It's a war we've all heard of. No matter your age, you've participated in this messy brigade to some degree. By now you've probably picked your side and waged your own battles. It's turned family and friends against each other, but we're here to settle the score once and for all.
Which console is the most popular, and who will win the Great Console War?
The console war has been going on long before the early 2000s when every middle school became a war zone with kids arguing over the dominance of the Xbox versus the Playstation. Before there was Xbox vs. Playstation, there was Sega vs. Nintendo. But as the years carried on, and Sega's release of the Dreamcast failed in Japan, the PlayStation came into view and dominated alongside Nintendo systems. Xbox became a competitive opponent in this war when it came out in the early 2000s.
While the original Playstation came out in December of 1994, the original Xbox didn't hit shelves until seven years later, in November 2001. In 2000 the Playstation 2 came out, and I'd argue that Xbox's release following this is where the console war most millenials remember really started. As the years continued on, Playstation and Xbox caught up to one another with releases of their next-generation consoles. The Xbox 360 came out in 2005, while the PlayStation 3 came out in 2006. This was followed by the release of both the Xbox One and the PlayStation 4 in 2013.
I wanted to take a new approach to studying the console war. I decided to see what celebrities think, and the best way I could think to figure out what they think was to see who they were following on Twitter. This may have been a millenial approach, but I believe that Twitter is a good representative of where a person's loyalties align regarding consoles, and it currently one of the largest social media platforms in the world. All of the gaming platforms I chose to examine have a substantial number of followers on Twitter, so I started following all the verified accounts I could find.
I started this project by following @PlayStation and @Xbox. However, after much deliberation I decided that leaving out the "PC master race" and the family-favorite Nintendo would be a crime, so I also followed @steam_games and @NintendoAmerica. Picking just one platform to follow for PC gaming, as there are many, many, many options, but Steam seemed to be the platform with the widest variety of games. Additionally, I chose to follow @NintendoAmerica rather than @Nintendo, because @Nintendo tweets in Japanese, and @NintendoAmerica had more followers.
One of the exceptions I maintained throughout this process is that I would not follow the company's sub-twitters or mother-companies. So, for example, I would not follow @xboxse (Xbox's Swedish account) or @Microsoft, because these would skew my data, as the sub-companies and mother companies would likely be biased in their following. Through my research I found that most developers were unbiased in their following of other companies, so I chose to include Microsoft, Sony, Nintendo, etc. developers in my data set. Something I wish I could have expanded my research into was sponsorship deals, to see if verified users following each platform had been sponsored by them to some degree, but with thousands of users to follow and examine there wasn't enough time in this project to observe the specifics of each relationship.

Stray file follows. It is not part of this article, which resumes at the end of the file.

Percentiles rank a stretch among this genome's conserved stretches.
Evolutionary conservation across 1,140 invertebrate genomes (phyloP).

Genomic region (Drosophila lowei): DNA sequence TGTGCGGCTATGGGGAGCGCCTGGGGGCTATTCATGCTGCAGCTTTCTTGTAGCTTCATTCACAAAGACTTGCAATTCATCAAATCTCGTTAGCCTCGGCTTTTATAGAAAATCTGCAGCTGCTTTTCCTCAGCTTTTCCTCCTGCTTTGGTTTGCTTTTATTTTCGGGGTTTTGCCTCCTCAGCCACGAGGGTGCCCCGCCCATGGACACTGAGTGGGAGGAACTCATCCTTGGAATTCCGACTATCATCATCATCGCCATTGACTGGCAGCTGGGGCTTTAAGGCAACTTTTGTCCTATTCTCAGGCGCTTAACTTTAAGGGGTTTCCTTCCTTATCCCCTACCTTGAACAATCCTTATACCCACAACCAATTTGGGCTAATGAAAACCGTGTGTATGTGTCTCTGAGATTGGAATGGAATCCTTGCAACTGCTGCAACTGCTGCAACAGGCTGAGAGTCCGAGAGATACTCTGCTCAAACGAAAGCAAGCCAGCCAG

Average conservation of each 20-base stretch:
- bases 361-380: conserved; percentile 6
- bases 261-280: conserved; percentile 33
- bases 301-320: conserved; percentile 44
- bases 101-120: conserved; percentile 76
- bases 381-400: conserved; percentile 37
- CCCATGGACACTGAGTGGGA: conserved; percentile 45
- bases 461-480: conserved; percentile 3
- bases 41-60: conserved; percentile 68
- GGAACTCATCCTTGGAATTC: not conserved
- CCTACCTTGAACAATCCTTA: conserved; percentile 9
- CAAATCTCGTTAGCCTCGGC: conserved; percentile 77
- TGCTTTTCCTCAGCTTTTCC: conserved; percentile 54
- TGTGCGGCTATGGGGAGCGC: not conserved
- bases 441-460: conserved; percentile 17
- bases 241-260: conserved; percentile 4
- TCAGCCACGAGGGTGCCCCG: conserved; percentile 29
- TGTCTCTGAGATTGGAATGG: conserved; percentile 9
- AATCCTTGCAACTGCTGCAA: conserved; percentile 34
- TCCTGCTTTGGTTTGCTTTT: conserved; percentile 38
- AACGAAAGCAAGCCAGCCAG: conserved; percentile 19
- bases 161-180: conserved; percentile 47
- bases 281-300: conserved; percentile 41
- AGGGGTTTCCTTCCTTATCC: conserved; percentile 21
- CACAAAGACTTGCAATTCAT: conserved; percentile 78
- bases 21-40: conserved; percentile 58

One of the difficulties of this project was that perhaps I didn't realize just how many verified Twitter users there are. Normal Twitter accounts have a follow-limit of 1,000 users a day, and 5,000 users overall. I managed to break the limit just a bit, by following 5,001 accounts, but there were still so many accounts I couldn't follow. I started unfollowing accounts that followed none of the platformers I was examining, but the process was still slow.
After following as many users as I could, I used one of Twitter's features to see "people you may know" who follow accounts as well. So, once I followed 5,000 accounts, I searched for @PlayStation, @Xbox, @steam_games, and @NintendoAmerica.
As I discovered, Twitter only lists the first 200 "people you know" following each account. However, this was all still valuable information. Clicking the area I highlighted in the above photo takes one to the link, "followers you follow. This shows you a list of user you follow who also follow @PlayStation. I then followed this algorithim for each platformer.
These lists were convenient, but I needed a way to check which users were following which paltformers, so I employed the help of DoesFollow.com, a website that tracks which users follow each other. This tool also told me whether or not the platformer had followed the user back, so I was able to user the "mutual" connection in Kumu for those cases, versus the "directed" connections.
I ran this test in four tabs (one for PlayStation, one for Xbox, one for Nintendo, and one for Steam) for over 300 users, checking to see who was following who. I did not run all 5,000 users I was following, but made my way down each list, adding users who followed any of the four to my Kumu diagram.
Obviously this process is still on-going, but I think wrapping it up here with currently 230 elements seems doable. I would like to expand on this in the future, as it is a very interesting process, it's just very time-consuming.
Below you may see my Kumu map with all this data. There is a legend in the bottom that identifies each element, and clicking each element will give you their description on Twitter and allow you to see their profile picture as of April 2017.